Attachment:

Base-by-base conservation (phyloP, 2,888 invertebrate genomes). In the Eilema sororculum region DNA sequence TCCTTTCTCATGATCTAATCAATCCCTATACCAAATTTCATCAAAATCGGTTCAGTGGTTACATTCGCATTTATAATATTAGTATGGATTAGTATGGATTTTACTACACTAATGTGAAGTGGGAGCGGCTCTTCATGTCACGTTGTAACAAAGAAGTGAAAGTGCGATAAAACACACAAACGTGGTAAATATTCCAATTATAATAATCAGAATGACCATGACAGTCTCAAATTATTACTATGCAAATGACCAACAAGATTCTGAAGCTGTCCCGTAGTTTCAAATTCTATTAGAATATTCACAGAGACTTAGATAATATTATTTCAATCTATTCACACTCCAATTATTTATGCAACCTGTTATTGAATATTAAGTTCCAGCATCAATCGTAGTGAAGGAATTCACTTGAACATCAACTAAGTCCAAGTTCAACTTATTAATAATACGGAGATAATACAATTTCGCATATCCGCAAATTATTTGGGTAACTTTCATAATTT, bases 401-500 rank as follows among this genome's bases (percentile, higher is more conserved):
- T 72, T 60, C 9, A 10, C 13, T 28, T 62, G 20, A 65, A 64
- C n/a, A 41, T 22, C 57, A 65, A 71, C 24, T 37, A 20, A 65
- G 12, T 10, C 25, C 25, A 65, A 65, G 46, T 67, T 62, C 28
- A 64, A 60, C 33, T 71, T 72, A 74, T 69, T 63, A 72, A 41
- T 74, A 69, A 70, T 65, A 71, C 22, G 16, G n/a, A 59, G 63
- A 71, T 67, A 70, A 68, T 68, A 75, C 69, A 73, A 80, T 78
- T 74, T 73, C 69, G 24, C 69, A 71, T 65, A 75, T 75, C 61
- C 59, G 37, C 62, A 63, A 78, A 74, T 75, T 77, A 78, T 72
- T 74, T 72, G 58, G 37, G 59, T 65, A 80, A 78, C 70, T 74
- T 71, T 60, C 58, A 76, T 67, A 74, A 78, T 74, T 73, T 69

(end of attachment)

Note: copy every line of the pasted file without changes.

Base-by-base conservation (phyloP, 2,888 invertebrate genomes). In the Eilema sororculum region DNA sequence TCCTTTCTCATGATCTAATCAATCCCTATACCAAATTTCATCAAAATCGGTTCAGTGGTTACATTCGCATTTATAATATTAGTATGGATTAGTATGGATTTTACTACACTAATGTGAAGTGGGAGCGGCTCTTCATGTCACGTTGTAACAAAGAAGTGAAAGTGCGATAAAACACACAAACGTGGTAAATATTCCAATTATAATAATCAGAATGACCATGACAGTCTCAAATTATTACTATGCAAATGACCAACAAGATTCTGAAGCTGTCCCGTAGTTTCAAATTCTATTAGAATATTCACAGAGACTTAGATAATATTATTTCAATCTATTCACACTCCAATTATTTATGCAACCTGTTATTGAATATTAAGTTCCAGCATCAATCGTAGTGAAGGAATTCACTTGAACATCAACTAAGTCCAAGTTCAACTTATTAATAATACGGAGATAATACAATTTCGCATATCCGCAAATTATTTGGGTAACTTTCATAATTT, bases 401-500 rank as follows among this genome's bases (percentile, higher is more conserved):
- T 72, T 60, C 9, A 10, C 13, T 28, T 62, G 20, A 65, A 64
- C n/a, A 41, T 22, C 57, A 65, A 71, C 24, T 37, A 20, A 65
- G 12, T 10, C 25, C 25, A 65, A 65, G 46, T 67, T 62, C 28
- A 64, A 60, C 33, T 71, T 72, A 74, T 69, T 63, A 72, A 41
- T 74, A 69, A 70, T 65, A 71, C 22, G 16, G n/a, A 59, G 63
- A 71, T 67, A 70, A 68, T 68, A 75, C 69, A 73, A 80, T 78
- T 74, T 73, C 69, G 24, C 69, A 71, T 65, A 75, T 75, C 61
- C 59, G 37, C 62, A 63, A 78, A 74, T 75, T 77, A 78, T 72
- T 74, T 72, G 58, G 37, G 59, T 65, A 80, A 78, C 70, T 74
- T 71, T 60, C 58, A 76, T 67, A 74, A 78, T 74, T 73, T 69